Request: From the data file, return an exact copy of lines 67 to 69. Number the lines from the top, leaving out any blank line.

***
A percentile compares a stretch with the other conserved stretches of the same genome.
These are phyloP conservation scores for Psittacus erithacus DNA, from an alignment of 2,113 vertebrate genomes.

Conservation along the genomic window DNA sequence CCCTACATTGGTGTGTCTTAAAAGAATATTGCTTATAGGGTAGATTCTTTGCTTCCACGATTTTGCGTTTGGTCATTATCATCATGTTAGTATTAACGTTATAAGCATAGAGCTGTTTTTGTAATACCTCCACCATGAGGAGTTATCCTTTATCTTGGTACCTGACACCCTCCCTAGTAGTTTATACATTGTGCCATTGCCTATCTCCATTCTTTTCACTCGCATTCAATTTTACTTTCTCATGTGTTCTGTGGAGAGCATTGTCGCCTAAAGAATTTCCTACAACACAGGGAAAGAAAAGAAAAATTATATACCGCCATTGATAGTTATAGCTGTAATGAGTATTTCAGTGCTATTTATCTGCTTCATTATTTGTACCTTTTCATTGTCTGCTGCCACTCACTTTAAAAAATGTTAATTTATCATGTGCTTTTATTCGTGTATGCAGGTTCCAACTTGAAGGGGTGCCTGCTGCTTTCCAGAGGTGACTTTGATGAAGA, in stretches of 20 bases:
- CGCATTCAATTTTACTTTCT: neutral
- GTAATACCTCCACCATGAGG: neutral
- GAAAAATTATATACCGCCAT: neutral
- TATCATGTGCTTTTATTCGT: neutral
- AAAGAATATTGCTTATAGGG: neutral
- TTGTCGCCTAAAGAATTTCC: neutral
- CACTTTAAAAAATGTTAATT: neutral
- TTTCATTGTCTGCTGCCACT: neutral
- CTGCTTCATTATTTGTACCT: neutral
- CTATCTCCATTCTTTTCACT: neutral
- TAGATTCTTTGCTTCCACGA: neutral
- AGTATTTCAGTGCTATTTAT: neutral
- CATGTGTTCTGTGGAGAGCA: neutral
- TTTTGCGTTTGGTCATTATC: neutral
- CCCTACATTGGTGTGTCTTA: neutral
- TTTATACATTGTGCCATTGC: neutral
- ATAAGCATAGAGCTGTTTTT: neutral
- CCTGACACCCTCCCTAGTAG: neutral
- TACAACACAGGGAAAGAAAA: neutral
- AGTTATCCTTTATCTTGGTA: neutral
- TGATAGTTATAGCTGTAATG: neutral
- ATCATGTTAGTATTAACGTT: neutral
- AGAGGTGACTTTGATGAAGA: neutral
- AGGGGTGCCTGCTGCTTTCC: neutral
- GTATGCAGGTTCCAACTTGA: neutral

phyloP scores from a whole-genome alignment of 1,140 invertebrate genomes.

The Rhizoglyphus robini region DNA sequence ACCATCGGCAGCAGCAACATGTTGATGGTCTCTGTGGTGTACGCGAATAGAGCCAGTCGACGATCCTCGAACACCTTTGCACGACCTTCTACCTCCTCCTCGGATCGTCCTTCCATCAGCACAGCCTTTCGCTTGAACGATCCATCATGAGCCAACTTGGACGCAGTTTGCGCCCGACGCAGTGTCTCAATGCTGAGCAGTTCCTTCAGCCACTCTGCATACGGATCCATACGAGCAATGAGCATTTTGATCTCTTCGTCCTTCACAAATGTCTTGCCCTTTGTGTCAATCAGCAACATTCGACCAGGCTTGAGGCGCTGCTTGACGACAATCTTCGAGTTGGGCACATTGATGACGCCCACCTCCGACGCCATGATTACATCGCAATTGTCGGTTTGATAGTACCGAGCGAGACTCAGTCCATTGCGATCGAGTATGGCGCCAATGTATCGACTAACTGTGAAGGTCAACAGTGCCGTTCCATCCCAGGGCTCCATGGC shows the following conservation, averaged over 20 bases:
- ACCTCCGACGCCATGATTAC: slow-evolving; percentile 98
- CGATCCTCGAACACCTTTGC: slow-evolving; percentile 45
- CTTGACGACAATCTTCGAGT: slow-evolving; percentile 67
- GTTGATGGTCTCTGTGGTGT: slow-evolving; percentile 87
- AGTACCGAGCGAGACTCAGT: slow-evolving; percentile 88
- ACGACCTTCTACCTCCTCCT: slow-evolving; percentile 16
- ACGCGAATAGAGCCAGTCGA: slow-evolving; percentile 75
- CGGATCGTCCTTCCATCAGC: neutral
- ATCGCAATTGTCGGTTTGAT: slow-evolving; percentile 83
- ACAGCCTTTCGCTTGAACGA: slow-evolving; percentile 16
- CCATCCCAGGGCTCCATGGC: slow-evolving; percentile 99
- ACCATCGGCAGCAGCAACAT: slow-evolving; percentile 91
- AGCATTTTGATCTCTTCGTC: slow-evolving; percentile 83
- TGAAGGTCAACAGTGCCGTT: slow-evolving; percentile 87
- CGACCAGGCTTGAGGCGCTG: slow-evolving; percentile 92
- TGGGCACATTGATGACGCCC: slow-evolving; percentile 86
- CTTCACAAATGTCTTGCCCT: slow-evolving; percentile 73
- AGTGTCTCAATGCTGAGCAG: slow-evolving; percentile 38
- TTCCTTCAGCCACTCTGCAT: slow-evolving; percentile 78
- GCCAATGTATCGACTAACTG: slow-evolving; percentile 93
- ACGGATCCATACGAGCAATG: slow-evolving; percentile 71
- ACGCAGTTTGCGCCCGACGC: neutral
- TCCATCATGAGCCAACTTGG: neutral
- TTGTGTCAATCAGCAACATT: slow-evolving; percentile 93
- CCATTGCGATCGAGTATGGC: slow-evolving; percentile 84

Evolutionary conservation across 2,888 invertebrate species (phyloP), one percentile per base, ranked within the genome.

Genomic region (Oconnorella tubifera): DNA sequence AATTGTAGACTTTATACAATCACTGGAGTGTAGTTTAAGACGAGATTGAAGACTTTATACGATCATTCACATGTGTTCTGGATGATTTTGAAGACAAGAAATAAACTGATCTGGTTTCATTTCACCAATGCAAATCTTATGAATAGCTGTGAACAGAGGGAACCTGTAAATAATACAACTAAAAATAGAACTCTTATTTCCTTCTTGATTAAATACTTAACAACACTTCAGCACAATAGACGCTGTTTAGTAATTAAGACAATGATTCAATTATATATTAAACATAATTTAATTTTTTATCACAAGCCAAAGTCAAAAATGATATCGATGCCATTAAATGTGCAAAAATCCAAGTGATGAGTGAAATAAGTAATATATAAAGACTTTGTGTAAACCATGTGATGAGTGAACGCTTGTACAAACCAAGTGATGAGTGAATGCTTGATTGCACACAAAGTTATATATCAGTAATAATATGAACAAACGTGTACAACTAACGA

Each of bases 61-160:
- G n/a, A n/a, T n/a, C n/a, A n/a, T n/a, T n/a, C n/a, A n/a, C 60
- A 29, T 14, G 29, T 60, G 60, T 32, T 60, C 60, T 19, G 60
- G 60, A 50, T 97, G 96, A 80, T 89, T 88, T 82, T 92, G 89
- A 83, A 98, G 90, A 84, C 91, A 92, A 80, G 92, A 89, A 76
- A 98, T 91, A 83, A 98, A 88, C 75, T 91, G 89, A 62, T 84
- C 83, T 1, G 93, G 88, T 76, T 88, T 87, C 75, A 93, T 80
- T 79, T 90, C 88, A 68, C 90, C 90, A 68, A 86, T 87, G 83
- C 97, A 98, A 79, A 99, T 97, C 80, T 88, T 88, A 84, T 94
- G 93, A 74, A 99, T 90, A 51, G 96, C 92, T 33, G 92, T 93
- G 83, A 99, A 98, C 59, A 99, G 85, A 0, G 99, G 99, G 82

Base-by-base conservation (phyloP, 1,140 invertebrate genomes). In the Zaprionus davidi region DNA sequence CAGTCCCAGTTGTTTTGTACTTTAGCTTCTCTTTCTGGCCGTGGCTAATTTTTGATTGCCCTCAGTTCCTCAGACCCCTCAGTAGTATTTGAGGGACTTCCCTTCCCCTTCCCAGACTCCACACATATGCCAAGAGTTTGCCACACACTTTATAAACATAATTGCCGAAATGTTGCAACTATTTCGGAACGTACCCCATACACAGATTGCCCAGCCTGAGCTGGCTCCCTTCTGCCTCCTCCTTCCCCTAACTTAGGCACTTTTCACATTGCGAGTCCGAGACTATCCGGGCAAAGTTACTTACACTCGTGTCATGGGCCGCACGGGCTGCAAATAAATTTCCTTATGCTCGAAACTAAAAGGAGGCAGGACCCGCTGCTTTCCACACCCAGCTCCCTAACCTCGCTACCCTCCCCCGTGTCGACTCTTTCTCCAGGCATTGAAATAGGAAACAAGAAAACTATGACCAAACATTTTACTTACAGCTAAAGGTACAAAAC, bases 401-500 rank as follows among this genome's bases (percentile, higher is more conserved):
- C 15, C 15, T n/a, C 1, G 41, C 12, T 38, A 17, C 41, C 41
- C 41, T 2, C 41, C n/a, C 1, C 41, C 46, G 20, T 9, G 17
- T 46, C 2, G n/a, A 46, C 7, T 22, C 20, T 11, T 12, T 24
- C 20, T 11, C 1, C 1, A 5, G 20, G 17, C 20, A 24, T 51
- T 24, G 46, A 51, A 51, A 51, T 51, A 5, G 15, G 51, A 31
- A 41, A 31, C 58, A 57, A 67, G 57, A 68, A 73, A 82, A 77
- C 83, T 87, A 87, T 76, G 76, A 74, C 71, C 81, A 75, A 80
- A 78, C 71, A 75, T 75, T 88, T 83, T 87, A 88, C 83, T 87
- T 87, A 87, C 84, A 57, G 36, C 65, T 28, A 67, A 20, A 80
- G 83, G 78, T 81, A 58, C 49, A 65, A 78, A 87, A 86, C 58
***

- G 93, A 74, A 99, T 90, A 51, G 96, C 92, T 33, G 92, T 93
- G 83, A 99, A 98, C 59, A 99, G 85, A 0, G 99, G 99, G 82

Base-by-base conservation (phyloP, 1,140 invertebrate genomes). In the Zaprionus davidi region DNA sequence CAGTCCCAGTTGTTTTGTACTTTAGCTTCTCTTTCTGGCCGTGGCTAATTTTTGATTGCCCTCAGTTCCTCAGACCCCTCAGTAGTATTTGAGGGACTTCCCTTCCCCTTCCCAGACTCCACACATATGCCAAGAGTTTGCCACACACTTTATAAACATAATTGCCGAAATGTTGCAACTATTTCGGAACGTACCCCATACACAGATTGCCCAGCCTGAGCTGGCTCCCTTCTGCCTCCTCCTTCCCCTAACTTAGGCACTTTTCACATTGCGAGTCCGAGACTATCCGGGCAAAGTTACTTACACTCGTGTCATGGGCCGCACGGGCTGCAAATAAATTTCCTTATGCTCGAAACTAAAAGGAGGCAGGACCCGCTGCTTTCCACACCCAGCTCCCTAACCTCGCTACCCTCCCCCGTGTCGACTCTTTCTCCAGGCATTGAAATAGGAAACAAGAAAACTATGACCAAACATTTTACTTACAGCTAAAGGTACAAAAC, bases 401-500 rank as follows among this genome's bases (percentile, higher is more conserved):